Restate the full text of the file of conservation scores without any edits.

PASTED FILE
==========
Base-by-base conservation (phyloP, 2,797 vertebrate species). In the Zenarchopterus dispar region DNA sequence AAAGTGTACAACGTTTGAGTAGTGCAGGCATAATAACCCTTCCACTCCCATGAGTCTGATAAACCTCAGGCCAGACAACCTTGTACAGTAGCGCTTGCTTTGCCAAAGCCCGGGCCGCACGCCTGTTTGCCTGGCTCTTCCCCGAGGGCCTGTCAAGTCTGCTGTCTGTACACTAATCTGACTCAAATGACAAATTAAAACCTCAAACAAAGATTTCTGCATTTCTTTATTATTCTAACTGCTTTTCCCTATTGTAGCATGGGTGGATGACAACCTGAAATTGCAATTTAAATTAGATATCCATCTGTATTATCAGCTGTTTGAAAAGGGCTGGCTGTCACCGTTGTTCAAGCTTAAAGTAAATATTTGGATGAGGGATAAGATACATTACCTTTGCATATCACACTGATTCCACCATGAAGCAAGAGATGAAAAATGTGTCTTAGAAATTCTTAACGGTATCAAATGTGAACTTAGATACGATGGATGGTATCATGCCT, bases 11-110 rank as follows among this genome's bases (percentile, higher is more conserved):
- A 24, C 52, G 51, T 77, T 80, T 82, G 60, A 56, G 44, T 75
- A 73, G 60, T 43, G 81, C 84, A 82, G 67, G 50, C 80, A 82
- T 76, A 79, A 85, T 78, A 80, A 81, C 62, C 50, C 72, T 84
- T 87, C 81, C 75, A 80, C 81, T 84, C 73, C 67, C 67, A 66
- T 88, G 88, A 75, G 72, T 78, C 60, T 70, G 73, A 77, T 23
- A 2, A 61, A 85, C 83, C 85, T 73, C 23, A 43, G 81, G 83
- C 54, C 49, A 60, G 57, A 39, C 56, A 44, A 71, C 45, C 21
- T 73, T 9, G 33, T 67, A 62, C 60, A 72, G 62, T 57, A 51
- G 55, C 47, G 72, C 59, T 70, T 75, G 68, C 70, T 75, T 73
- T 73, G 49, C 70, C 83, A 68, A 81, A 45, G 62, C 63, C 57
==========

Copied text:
Base-by-base conservation (phyloP, 2,797 vertebrate species). In the Zenarchopterus dispar region DNA sequence AAAGTGTACAACGTTTGAGTAGTGCAGGCATAATAACCCTTCCACTCCCATGAGTCTGATAAACCTCAGGCCAGACAACCTTGTACAGTAGCGCTTGCTTTGCCAAAGCCCGGGCCGCACGCCTGTTTGCCTGGCTCTTCCCCGAGGGCCTGTCAAGTCTGCTGTCTGTACACTAATCTGACTCAAATGACAAATTAAAACCTCAAACAAAGATTTCTGCATTTCTTTATTATTCTAACTGCTTTTCCCTATTGTAGCATGGGTGGATGACAACCTGAAATTGCAATTTAAATTAGATATCCATCTGTATTATCAGCTGTTTGAAAAGGGCTGGCTGTCACCGTTGTTCAAGCTTAAAGTAAATATTTGGATGAGGGATAAGATACATTACCTTTGCATATCACACTGATTCCACCATGAAGCAAGAGATGAAAAATGTGTCTTAGAAATTCTTAACGGTATCAAATGTGAACTTAGATACGATGGATGGTATCATGCCT, bases 11-110 rank as follows among this genome's bases (percentile, higher is more conserved):
- A 24, C 52, G 51, T 77, T 80, T 82, G 60, A 56, G 44, T 75
- A 73, G 60, T 43, G 81, C 84, A 82, G 67, G 50, C 80, A 82
- T 76, A 79, A 85, T 78, A 80, A 81, C 62, C 50, C 72, T 84
- T 87, C 81, C 75, A 80, C 81, T 84, C 73, C 67, C 67, A 66
- T 88, G 88, A 75, G 72, T 78, C 60, T 70, G 73, A 77, T 23
- A 2, A 61, A 85, C 83, C 85, T 73, C 23, A 43, G 81, G 83
- C 54, C 49, A 60, G 57, A 39, C 56, A 44, A 71, C 45, C 21
- T 73, T 9, G 33, T 67, A 62, C 60, A 72, G 62, T 57, A 51
- G 55, C 47, G 72, C 59, T 70, T 75, G 68, C 70, T 75, T 73
- T 73, G 49, C 70, C 83, A 68, A 81, A 45, G 62, C 63, C 57